Correct Use of COULD and WOULD | What's the Difference? | Modal Verbs in English Grammar - - sosiski.com

Correct Use of COULD and WOULD | What's the Difference? | Modal Verbs in English Grammar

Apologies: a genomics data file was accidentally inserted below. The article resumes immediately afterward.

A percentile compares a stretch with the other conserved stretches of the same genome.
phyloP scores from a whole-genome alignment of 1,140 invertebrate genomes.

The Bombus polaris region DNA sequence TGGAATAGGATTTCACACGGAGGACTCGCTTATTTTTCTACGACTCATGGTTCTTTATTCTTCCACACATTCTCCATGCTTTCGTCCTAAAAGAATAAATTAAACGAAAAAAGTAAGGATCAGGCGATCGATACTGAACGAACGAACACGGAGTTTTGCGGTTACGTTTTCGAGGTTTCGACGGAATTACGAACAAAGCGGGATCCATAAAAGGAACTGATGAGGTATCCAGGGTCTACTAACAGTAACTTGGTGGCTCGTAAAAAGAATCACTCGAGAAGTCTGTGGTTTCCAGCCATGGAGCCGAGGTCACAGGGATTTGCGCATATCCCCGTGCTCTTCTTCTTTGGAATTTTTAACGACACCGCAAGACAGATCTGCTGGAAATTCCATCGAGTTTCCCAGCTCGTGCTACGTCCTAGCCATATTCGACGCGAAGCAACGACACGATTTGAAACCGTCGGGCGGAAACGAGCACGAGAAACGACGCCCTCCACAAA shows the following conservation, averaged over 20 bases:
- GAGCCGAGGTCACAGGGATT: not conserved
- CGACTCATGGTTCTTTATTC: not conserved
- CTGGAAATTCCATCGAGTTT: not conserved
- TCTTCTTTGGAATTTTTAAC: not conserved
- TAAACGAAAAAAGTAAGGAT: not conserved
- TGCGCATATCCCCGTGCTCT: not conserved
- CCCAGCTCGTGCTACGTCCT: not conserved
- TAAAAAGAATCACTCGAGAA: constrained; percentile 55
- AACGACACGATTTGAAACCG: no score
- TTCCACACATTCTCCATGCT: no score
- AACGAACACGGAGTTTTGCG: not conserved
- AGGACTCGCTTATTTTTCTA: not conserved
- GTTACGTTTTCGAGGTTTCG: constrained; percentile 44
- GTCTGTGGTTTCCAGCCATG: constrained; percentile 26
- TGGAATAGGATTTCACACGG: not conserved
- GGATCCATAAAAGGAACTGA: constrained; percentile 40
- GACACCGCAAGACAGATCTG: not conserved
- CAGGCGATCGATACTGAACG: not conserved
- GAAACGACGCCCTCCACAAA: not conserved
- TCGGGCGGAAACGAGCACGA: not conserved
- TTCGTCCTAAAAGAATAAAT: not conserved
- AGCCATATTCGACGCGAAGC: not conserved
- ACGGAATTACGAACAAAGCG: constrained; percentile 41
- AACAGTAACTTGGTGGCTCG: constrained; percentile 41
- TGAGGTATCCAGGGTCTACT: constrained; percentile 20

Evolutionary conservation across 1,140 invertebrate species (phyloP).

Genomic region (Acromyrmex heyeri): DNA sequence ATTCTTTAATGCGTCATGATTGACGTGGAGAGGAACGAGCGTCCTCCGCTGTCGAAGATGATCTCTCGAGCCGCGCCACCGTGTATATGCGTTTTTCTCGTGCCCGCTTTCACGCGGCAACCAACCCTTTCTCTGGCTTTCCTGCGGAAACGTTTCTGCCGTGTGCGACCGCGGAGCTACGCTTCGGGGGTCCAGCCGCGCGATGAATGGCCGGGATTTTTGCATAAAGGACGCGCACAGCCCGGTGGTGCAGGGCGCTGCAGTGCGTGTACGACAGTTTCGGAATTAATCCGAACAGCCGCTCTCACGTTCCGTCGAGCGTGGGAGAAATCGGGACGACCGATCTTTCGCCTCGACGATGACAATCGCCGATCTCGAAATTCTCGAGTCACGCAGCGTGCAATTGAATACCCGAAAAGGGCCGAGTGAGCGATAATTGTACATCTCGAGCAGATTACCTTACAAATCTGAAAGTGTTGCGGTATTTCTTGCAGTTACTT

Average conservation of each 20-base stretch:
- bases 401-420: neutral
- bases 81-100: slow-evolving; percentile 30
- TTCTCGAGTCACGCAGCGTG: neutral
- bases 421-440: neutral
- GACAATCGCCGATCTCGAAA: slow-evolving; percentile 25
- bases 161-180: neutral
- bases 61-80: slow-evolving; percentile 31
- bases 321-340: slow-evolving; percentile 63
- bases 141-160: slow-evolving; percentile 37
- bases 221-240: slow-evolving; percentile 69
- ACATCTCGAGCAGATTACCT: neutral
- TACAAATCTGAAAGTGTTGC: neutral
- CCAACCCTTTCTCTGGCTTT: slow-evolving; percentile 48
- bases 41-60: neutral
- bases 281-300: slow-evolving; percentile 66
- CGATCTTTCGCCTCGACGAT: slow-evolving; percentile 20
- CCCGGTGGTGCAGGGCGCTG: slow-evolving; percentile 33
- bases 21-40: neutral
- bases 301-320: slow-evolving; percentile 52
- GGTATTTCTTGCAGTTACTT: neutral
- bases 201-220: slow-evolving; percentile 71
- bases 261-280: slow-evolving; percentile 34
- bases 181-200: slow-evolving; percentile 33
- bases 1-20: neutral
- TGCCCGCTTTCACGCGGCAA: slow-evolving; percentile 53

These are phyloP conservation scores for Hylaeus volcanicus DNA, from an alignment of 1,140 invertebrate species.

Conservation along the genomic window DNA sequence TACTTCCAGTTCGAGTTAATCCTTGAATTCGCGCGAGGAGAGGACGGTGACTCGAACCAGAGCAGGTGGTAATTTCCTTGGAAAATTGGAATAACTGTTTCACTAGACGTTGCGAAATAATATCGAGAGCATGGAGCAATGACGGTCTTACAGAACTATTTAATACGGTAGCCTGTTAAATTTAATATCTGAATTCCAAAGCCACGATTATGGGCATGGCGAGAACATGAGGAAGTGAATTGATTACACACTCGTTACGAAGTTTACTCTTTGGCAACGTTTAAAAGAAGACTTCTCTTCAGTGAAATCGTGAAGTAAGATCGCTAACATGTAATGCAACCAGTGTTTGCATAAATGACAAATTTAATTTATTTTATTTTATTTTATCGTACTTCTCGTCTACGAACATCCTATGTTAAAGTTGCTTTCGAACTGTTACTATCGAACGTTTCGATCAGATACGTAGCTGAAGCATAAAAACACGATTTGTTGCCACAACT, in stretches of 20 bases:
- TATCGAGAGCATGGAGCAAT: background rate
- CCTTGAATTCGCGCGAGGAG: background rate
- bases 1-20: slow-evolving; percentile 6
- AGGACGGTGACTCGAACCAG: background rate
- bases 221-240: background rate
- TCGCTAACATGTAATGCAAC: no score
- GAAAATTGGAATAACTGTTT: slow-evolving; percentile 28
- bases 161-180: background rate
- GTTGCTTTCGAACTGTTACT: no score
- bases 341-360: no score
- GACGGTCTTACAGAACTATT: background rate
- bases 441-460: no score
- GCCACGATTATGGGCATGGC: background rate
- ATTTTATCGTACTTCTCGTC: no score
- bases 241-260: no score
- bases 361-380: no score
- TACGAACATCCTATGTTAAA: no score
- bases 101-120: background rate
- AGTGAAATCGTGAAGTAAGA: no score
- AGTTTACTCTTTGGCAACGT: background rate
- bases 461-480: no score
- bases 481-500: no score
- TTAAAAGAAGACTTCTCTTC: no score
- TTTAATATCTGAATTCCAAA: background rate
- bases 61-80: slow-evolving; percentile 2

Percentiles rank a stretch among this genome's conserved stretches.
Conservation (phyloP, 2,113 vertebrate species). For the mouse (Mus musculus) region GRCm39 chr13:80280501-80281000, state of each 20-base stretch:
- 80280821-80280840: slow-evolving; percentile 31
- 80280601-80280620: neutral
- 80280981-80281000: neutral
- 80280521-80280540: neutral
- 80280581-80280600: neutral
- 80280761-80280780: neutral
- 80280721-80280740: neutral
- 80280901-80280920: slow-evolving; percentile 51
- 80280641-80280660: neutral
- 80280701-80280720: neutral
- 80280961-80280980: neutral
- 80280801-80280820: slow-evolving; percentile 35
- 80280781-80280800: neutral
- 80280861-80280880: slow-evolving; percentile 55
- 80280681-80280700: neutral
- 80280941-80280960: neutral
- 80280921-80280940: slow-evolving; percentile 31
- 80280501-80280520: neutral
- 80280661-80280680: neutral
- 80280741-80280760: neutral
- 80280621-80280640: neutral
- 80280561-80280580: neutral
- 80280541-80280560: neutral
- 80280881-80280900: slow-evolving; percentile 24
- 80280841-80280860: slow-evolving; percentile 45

Correct Use of COULD and WOULD | What's the Difference? | Modal Verbs in English Grammar

YouTube